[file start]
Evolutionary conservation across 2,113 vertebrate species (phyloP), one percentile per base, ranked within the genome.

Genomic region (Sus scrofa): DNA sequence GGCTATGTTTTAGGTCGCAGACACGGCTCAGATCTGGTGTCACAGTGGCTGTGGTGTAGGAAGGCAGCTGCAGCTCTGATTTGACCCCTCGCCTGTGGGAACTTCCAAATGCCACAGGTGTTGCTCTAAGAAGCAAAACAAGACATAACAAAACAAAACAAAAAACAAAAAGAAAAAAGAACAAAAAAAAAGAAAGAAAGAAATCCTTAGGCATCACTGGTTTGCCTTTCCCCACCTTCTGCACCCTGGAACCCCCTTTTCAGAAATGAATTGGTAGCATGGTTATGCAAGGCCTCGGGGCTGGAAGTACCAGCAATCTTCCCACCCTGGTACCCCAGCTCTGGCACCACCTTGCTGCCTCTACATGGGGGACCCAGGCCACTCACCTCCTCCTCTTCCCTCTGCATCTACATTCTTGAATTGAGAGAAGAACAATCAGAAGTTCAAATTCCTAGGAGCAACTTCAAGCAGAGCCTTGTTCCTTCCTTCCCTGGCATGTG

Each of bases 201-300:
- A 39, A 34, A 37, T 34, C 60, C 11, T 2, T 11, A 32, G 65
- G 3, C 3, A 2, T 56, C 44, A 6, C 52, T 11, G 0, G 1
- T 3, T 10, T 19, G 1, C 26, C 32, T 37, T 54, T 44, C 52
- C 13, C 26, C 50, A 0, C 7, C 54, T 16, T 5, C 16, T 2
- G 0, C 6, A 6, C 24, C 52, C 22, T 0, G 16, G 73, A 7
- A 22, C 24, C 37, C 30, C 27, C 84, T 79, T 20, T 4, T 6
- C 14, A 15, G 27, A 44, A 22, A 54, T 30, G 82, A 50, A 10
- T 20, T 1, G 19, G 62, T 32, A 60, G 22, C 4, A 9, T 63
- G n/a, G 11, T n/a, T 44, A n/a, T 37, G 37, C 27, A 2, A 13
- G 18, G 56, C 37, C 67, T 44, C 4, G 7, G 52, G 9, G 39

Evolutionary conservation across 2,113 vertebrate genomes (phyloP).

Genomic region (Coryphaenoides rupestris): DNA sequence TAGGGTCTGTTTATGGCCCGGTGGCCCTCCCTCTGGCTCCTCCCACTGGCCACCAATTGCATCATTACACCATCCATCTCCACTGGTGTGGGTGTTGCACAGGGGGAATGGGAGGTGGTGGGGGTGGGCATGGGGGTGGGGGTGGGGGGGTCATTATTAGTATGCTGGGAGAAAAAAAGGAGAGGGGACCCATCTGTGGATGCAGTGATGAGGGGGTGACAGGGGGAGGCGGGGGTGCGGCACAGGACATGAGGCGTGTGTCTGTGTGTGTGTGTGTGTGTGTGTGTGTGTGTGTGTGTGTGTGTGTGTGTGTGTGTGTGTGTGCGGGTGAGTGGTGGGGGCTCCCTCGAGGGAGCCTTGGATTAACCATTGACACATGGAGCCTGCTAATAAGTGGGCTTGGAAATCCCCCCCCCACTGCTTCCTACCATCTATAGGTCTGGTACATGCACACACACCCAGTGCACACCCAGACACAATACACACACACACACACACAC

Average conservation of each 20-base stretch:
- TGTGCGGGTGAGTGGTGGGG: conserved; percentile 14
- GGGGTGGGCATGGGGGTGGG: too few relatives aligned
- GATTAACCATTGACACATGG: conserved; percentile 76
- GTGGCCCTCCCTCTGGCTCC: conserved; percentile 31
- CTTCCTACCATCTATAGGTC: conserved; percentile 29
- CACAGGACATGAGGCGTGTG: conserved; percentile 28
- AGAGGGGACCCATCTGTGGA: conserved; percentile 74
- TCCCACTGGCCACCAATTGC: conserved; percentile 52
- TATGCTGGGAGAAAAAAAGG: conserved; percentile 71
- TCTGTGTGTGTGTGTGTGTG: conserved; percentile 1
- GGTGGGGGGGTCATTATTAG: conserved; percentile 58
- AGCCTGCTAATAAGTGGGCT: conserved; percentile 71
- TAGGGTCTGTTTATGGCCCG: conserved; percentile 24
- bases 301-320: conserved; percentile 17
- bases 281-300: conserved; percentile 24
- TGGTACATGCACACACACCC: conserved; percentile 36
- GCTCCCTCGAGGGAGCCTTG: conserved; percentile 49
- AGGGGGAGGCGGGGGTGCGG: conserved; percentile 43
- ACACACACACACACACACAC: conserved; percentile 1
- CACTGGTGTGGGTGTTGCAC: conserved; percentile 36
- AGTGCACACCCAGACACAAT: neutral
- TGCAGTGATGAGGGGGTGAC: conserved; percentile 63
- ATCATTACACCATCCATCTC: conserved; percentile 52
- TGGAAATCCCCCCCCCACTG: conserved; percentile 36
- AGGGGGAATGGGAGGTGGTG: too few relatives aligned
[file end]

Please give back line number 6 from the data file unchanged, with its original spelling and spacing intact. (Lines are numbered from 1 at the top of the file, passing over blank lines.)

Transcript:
- T 3, T 10, T 19, G 1, C 26, C 32, T 37, T 54, T 44, C 52